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  • Michael Dell, Chairman & CEO, Dell

    Dell  announced that Michael Dell will assume the duties of chief executive officer, replacing Kevin Rollins, who resigned.  Dell will remain chairman of the troubled computer maker.

  • Microsoft’s Vista operating system has barely been on store shelves for a few hours and online gamers, a potentially big faction of Vista users, already have cause for concern. CNBC’s Jim Goldman had the story from Silicon Valley.

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    Some of the world's biggest brands are meeting in Davos this week. So it's appropriate that the World Economic Forum is discussing  new ways companies can reach consumers in an increasingly competitive market.  (More)

  • Stocks ended sharply lower after a day long selling spree, sparked by worries corporate earnings growth is showing signs of weakening.

  • Sun Microsystems tapped semiconductor maker Intel to supply it with chips for servers and workstations, and the chief executive officers of both companies told CNBC they'll work together to develop future products and promote one another's technology.

  • January has proven to be quite the busy month. We went from the Consumer Electronics Show, to Macworld, and then right into earnings season. And while there have been few tech surprises so far, this week promises to be filled with major headlines.

  • Hewlett-Packard extended its lead over Dell in the worldwide personal-computer market in the fourth quarter, according to reports released Wednesday by two top technology research firms.

  • Microsoft shares have been on a run in the last six months – moving up almost 58 percent. That, of course, is due in part to the impending release of the company’s most important product in years – Vista.

  • The size of the sale to Dell is the same as one to Cisco Systems, which until now has been Salesforce's single largest customer.

  • Shares of Advanced Micro Devices plunged, a day after the world's second-largest microprocessor maker said that low chip prices hacked into the company's fourth-quarter results.

  • Dell said Wednesday that the head of its commercial business group would retire in March and the No. 2 PC maker plans to split that unit into two as it streamlines its business.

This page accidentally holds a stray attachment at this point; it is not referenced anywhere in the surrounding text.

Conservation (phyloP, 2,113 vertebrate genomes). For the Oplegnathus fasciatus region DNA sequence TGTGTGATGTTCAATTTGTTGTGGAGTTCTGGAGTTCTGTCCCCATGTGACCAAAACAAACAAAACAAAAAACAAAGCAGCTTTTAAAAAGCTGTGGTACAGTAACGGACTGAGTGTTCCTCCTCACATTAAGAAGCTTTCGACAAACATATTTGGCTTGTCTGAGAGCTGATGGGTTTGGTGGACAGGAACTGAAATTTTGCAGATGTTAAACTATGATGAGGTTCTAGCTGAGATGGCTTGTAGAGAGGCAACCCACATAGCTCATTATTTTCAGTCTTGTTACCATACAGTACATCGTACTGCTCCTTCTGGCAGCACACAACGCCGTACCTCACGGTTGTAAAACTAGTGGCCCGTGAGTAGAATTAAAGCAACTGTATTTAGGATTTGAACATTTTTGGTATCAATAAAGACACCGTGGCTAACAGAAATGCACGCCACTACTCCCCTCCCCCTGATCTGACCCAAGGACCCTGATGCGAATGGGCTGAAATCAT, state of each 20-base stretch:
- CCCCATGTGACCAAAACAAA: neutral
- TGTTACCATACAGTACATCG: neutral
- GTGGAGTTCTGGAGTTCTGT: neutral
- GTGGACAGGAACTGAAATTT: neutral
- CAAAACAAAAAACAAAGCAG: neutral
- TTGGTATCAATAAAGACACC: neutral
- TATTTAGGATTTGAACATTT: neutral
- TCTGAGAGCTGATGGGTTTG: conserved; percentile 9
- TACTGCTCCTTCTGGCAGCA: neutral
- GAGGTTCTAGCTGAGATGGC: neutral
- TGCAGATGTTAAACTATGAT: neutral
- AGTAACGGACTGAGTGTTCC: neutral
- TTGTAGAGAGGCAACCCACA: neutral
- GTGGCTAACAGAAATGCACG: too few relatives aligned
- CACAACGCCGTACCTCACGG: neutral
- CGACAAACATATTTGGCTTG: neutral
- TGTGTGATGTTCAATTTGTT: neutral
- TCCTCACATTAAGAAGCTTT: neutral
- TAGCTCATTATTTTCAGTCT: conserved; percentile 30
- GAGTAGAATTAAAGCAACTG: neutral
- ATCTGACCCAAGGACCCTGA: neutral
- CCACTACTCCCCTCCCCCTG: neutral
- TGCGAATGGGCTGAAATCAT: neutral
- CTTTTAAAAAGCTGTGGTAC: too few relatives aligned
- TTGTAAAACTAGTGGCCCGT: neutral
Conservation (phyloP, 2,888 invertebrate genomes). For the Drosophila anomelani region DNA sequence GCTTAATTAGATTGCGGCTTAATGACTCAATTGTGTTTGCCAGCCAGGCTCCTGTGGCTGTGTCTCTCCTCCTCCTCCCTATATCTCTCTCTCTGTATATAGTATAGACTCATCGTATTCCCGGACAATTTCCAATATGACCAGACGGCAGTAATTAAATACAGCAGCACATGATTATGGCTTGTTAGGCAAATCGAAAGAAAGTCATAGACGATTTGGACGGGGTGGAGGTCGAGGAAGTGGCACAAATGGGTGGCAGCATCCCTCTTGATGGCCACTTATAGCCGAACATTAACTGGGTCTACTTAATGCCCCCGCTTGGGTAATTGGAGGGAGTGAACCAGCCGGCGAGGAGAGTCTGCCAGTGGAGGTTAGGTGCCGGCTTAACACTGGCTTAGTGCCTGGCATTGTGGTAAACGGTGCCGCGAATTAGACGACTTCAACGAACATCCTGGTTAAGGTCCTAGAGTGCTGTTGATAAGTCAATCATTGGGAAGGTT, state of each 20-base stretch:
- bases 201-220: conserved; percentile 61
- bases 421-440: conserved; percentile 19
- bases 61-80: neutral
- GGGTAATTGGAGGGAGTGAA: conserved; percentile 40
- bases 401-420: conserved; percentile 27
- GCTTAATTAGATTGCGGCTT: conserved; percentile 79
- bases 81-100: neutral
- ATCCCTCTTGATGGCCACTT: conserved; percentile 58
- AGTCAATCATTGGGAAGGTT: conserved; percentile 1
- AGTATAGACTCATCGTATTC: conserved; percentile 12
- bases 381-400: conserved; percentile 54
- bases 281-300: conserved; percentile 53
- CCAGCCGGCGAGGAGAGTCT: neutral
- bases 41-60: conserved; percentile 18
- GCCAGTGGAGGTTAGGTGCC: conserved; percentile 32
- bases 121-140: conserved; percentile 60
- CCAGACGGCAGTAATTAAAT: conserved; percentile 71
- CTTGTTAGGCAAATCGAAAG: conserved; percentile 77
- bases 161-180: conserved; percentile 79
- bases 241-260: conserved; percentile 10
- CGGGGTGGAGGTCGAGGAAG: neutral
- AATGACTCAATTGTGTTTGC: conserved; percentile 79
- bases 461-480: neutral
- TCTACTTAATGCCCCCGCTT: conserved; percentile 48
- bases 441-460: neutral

• U.S. jobs data will guide the markets today and bad news from Motorola is rippling through global markets. An early look shows U.S. equities weaker ahead of the opening. European stocks are lower as commodity driven shares continue to sell off and most Asian markets closed with losses.

  • Markets? Markets? We Don’t Need No Markets!: During its nearly 18-year history, CNBC has employed a number of programming strategies on days when the markets are closed. Today is one such day - as the nation honors the memory of its 38th president, Gerald Ford. In this instance, we chose to go with regular live programming....

  • Shares of computer and server maker Dell took a slight dip after an analyst suggested the Chinese government put the kibosh on a rumored agreement for Dell to buy Beijing-based Founder Electronics' PC division.

  • Dell's naming of former American Airlines chief Don Carty to its top financial post may have raised some eyebrows. But as a long-time Dell board member and head of its auditing committee, Carty is well-suited for the job, reports CNBC's Phil Lebeau.

  • U.S. stocks are aiming higher after a late day rally gave stocks a lift yesterday, resulting in another record on the Dow but in a mixed market. Oil is firmer this morning, and energy shares were among those rebounding late yesterday after several losing sessions. Tokyo stocks were higher, and European markets were mostly higher with technology stocks among the winners.

  • Dell picks  former AMR chairman and chief executive Donald J. Carty to the posts of vice chairman and chief financial officer.

  • Computer maker Dell  filed with the U.S. Securities and Exchange Commission on Thursday to delay its third-quarter financial report, citing ongoing regulatory investigations into its accounting and financial reporting matters.

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    "2006 was an important year. We're a company that's transforming, not transformed.  We still have a lot of work left to be done." That's the upshot from HP CEO Mark Hurd addressing a couple of hundred Wall Street analysts and assembled media at the Sheraton New York this morning.

  • If you haven't finsihed your holiday shopping. Don’t worry: Gian Fulgoni is sure you’ll get to it today, Tuesday or Wednesday.